I had been worried about going to ATM. I even considered not going at all. I was afraid of the water. I was worried about small spaces (which turned out not to be much of a problem). But I had talked to others who had already gone, and they reassured me about those things and talked me through a lot of detail about the cave before I got there, so I was about as comfortable as I was going to get. All of the people I talked to failed to mention there was climbing involved, (other than something about a ladder that I’d forgotten but did recall when I saw it). Not just climbing over rocks, but scaling a cliff, essentially.

So I stared up at the wall of rock in front of us and wished I’d never come, I considered sitting right there and waiting until the rest of the group came back.

I asked the guide, “Do we have to climb back down?” hoping that this was only the way in, and we would take another path out.

The answer was yes.

I cried.**

We went up. We took off our shoes. And we entered “the cathedral”, the huge main cavern that’s littered with offerings. It’s like a vast field of pottery. And bones.

Then there was some more crawling through passageways before we reached the ladder, which also scared me but not nearly as much, which we climbed up to reach the ledge where the two most interesting skeletons are, one of a teenager who was killed while kneeling with their face to the wall, and the famous Crystal Maiden, sprawled out and amazingly complete. She was about twenty years old when she died and was 5 foot 2. Creepy.

Going down the ladder was considerably more difficult than going up, and going down the cliff would almost have been better avoided by leaping into the water and hoping not to break anything, except that my anti-leaping instinct is rather strong. Everything afterwards was fine, and seemed considerably shorter than it had on the way in. I was almost disappointed by how quickly we reached the entrance pool.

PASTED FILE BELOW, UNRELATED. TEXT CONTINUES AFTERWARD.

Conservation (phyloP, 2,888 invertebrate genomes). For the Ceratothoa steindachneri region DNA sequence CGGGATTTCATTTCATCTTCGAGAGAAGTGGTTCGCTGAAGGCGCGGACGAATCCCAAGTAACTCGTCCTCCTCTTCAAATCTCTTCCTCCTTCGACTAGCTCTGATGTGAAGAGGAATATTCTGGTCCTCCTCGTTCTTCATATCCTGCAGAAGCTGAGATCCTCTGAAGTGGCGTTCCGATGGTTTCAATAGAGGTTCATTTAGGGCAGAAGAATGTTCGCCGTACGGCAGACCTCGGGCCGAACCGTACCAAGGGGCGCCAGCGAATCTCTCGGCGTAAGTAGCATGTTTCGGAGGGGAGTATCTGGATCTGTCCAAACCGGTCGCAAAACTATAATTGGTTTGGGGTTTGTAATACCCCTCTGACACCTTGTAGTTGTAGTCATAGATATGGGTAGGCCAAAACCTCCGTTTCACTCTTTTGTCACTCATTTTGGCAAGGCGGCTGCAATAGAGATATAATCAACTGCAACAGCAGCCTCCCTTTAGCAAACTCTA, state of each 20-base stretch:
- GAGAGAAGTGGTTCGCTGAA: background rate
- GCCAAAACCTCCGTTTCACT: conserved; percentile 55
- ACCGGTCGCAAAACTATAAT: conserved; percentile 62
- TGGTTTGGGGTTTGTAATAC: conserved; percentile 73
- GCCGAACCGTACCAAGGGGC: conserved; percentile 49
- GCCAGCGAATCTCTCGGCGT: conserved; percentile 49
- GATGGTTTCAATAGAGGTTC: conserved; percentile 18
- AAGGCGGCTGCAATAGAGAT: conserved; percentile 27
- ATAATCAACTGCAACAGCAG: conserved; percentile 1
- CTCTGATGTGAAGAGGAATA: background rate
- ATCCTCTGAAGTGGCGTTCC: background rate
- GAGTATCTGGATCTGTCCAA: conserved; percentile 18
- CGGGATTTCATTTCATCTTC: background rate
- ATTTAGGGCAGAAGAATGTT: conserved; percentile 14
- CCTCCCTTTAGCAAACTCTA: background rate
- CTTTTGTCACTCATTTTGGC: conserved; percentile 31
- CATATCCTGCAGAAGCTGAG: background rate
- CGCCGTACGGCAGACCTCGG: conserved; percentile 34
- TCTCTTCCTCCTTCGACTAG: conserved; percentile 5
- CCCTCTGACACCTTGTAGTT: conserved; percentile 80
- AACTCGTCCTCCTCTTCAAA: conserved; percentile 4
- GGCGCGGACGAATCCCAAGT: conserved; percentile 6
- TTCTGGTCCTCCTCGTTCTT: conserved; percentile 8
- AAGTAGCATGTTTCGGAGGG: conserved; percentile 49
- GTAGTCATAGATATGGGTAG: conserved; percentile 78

Altogether, we spent about three hours in the cave, though I had no idea at the time how much time was passing.

Back outside the cave, we retrieved the lunches we’d left behind and attacked them like fire ants on an earthworm. (Or your foot.) This was partially because we were hungry and partially because it was the best lunch we’d had in days. (Lunch in the field is chicken and rice almost every day and chicken burritos on the rare exceptions.) Ham sandwiches with actual vegetables on them, and FRUIT, and CHOCOLATE.

The hike back out to the van took forever because I was tired and wet and didn’t want to do anything anymore. It was a shame, because it’s a fairly easy hike and very pretty. But anyway, when we finally got back, we changed into dry clothes and came back. The end. I’m glad I went. It was a good experience, and parts of it were a lot of fun. But other parts of it were not, and I don’t really feel the need to ever do it again.

* That would be Flex, who has been doing archaeology for five years, which I would NEVER have guessed upon meeting her. In fact, I had trouble picturing her as an archaeologist at all. A movie star, perhaps. She could be Keira Knightley’s little sister. She’s Archaeology Barbie.
** I’m not kidding.